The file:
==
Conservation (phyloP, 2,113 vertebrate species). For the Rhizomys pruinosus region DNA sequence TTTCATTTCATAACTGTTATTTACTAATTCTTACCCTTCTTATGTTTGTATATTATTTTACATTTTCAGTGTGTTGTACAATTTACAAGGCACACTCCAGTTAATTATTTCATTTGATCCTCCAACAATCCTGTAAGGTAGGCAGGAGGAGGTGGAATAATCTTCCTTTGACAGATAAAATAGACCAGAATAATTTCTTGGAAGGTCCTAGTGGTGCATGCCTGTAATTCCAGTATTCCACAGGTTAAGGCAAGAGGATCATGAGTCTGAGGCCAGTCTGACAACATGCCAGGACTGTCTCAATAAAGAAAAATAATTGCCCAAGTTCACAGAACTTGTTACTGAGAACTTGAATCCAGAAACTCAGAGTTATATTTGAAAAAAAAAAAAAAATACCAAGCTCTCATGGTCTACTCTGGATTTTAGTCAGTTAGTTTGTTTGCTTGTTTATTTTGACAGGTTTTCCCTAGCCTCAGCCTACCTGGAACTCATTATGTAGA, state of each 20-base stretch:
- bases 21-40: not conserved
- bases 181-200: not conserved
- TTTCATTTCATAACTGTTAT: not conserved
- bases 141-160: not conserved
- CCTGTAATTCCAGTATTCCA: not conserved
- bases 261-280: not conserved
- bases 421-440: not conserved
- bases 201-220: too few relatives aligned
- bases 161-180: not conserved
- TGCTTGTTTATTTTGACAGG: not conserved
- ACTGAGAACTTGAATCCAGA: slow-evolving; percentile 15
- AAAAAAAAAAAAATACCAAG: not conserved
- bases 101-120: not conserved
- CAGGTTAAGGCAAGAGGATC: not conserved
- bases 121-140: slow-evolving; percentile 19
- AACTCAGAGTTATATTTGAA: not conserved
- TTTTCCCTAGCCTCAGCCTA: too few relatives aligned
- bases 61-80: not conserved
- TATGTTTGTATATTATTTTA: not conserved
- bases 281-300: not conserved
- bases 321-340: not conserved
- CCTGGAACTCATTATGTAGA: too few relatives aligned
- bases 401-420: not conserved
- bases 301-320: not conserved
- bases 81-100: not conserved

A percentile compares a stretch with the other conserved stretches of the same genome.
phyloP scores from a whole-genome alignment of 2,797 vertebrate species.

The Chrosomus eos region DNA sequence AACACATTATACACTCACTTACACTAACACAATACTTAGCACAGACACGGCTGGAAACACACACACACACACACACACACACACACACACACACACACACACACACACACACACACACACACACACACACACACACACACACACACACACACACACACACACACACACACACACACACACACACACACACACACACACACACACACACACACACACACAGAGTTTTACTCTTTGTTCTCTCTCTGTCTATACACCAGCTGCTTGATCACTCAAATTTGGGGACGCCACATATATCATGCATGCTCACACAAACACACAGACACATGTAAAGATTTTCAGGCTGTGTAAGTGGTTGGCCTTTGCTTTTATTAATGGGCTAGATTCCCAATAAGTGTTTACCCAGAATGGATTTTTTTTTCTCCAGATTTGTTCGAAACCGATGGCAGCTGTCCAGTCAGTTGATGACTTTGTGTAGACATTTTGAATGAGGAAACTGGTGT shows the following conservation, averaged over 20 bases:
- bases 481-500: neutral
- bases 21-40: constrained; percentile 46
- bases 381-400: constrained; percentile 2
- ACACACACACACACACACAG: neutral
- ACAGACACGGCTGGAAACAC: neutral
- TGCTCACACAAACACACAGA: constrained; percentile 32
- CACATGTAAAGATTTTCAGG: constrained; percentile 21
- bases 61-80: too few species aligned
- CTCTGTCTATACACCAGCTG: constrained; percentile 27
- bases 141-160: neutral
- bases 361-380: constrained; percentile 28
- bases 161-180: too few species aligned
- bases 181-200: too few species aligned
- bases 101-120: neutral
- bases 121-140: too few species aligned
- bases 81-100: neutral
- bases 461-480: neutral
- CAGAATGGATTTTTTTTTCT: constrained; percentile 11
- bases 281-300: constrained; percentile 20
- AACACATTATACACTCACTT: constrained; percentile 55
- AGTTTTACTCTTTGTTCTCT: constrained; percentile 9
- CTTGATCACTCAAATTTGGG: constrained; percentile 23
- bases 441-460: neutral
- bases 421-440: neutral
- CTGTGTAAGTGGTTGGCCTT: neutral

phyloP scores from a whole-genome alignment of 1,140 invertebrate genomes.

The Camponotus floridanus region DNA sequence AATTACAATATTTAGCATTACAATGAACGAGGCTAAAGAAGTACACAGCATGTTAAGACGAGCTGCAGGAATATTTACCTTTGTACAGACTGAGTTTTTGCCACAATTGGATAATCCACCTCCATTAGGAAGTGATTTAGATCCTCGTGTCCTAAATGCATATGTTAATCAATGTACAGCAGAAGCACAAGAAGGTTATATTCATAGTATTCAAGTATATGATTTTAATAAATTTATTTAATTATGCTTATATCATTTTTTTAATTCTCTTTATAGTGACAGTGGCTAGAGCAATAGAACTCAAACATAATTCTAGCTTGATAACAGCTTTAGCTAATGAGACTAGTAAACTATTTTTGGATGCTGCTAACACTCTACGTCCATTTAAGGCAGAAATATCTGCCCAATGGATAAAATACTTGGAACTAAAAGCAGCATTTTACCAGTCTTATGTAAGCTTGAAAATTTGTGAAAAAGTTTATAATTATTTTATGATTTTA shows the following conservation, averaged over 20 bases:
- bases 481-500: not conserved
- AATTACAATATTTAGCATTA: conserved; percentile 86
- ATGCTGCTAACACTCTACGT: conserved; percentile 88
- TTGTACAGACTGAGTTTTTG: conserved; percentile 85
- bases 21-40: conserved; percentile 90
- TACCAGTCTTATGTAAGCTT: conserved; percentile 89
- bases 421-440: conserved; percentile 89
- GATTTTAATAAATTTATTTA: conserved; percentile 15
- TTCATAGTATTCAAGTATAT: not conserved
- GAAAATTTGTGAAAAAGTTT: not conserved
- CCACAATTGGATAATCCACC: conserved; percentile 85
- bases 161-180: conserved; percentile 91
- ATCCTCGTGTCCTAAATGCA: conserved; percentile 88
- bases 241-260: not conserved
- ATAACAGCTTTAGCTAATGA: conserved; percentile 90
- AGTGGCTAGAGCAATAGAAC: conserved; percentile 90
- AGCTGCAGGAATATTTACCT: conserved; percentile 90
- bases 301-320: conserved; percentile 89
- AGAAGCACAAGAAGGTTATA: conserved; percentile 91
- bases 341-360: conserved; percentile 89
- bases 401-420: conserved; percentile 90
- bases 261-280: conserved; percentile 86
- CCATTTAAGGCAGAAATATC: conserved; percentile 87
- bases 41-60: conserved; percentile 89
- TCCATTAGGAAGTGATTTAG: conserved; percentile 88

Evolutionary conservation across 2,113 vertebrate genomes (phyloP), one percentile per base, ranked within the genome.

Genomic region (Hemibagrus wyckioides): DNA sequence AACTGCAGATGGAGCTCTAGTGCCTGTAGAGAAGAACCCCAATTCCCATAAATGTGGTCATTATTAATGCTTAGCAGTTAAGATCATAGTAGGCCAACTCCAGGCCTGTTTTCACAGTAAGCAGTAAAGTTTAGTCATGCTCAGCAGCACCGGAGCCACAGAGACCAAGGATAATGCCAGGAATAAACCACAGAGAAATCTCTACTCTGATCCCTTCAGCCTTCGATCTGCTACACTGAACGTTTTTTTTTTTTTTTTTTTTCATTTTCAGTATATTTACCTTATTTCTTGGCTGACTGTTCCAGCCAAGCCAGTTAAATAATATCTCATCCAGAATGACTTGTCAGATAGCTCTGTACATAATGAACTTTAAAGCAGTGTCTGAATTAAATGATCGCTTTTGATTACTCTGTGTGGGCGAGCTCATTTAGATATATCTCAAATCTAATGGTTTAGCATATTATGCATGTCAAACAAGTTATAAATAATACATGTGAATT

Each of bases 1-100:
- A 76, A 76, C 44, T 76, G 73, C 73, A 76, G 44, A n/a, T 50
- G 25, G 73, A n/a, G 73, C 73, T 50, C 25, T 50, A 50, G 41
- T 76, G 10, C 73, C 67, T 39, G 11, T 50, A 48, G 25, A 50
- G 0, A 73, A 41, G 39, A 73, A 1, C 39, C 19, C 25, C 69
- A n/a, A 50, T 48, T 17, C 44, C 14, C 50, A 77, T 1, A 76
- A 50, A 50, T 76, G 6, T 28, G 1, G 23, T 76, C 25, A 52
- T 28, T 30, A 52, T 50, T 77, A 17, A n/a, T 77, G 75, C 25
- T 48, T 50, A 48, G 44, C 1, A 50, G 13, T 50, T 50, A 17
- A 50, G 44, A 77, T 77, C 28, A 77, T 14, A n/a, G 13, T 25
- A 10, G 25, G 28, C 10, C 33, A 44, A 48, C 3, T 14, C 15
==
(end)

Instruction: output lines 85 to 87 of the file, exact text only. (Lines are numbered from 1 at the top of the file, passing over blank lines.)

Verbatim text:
- A 76, A 76, C 44, T 76, G 73, C 73, A 76, G 44, A n/a, T 50
- G 25, G 73, A n/a, G 73, C 73, T 50, C 25, T 50, A 50, G 41
- T 76, G 10, C 73, C 67, T 39, G 11, T 50, A 48, G 25, A 50